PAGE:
The storage container outside the house tells the tale of a family in motion. They are cleaning out, moving, re-organizing.

You can feel like you have a storage container outside your house, visible to only you. But, it's not because of any cleaning out or moving or re-organizing. It's because your life is on hold--the storage container keeps your hobbies, interests, relationships, dreams. It even feels like your future and good health are held captive in that white container, that dratted pod.

You go on with your life during caregiving except without your life. You are waiting, waffling, worrying.

The storage container outside your life tells the tale of an individual in limbo.

How do you unpack your storage container? How do you fit your old life into this new one?

Clean out, move, re-organize.

Clean out what now feels frivolous and a waste of time. Move what you love into places so you can easily see and use them. Re-organize the schedule of your time to incorporate a few minutes of what you love when you can.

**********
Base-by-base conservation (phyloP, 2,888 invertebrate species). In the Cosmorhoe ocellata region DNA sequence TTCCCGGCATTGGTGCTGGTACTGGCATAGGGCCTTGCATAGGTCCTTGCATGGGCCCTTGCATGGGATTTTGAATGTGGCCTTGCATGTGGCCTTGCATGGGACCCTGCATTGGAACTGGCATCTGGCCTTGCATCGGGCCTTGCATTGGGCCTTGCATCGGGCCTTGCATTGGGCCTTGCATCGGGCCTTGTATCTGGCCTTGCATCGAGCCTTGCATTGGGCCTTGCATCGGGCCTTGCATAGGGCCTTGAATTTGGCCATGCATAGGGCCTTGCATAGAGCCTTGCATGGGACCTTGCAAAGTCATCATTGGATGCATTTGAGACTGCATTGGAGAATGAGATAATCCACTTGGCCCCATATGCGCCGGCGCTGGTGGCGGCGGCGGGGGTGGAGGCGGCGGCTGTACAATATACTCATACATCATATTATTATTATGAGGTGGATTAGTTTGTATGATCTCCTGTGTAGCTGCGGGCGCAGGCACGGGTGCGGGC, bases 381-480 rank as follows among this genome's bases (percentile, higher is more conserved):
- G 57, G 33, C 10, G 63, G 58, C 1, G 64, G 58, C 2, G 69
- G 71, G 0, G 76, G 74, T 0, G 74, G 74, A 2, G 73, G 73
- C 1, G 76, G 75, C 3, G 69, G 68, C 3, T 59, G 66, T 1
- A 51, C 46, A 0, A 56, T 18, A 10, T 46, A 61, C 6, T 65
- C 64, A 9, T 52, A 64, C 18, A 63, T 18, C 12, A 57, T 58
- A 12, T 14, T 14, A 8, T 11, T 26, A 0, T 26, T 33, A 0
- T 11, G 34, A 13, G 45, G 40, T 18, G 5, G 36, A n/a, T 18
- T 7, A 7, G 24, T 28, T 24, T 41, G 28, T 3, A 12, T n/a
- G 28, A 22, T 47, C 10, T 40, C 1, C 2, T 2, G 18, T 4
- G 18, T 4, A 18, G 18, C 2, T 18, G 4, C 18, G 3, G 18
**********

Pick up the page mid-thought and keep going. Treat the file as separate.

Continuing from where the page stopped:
Perhaps caregiving forced you into a clean up. Use the time to do just that--clean up so you keep what's most important. Know that you can give yourself the flexibility to move and re-organize as appropriate as your caregiving day changes.

Most important: Your priorities and values will always fit.


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Oh, Donna, I wish I knew you in real life! It seems like you have given up a lot for love, but without resentment toward your mother-in-law. You seem to have such a gentle spirit. I hope I can be the same.\r\n\r\nI feel like I'm in the stage of just beginning to put things in (in my case, metaphorical) storage. I'm giving up a volunteer job I've had for the last few years and a once-a-month book club, just trying to pare away the extras and protect my time for the things I need to hang on to - taking care of my mom and my son and keeping my part-time job. Although I was sad to give up both, I also felt a big sense of relief to have the time open up.

Donna Bates

My life is in storage boxes, literally. I moved in with my mother-in-law who has dementia the day of our wedding in her living room. My things are in clear tubs stacked neatly in the garage, waiting. Anything new or different confuses her. She is not being mean, but because of her condition, not as much a my cell phone can be left on the counter to charge. It confuses her. Your article was very accurate and well put.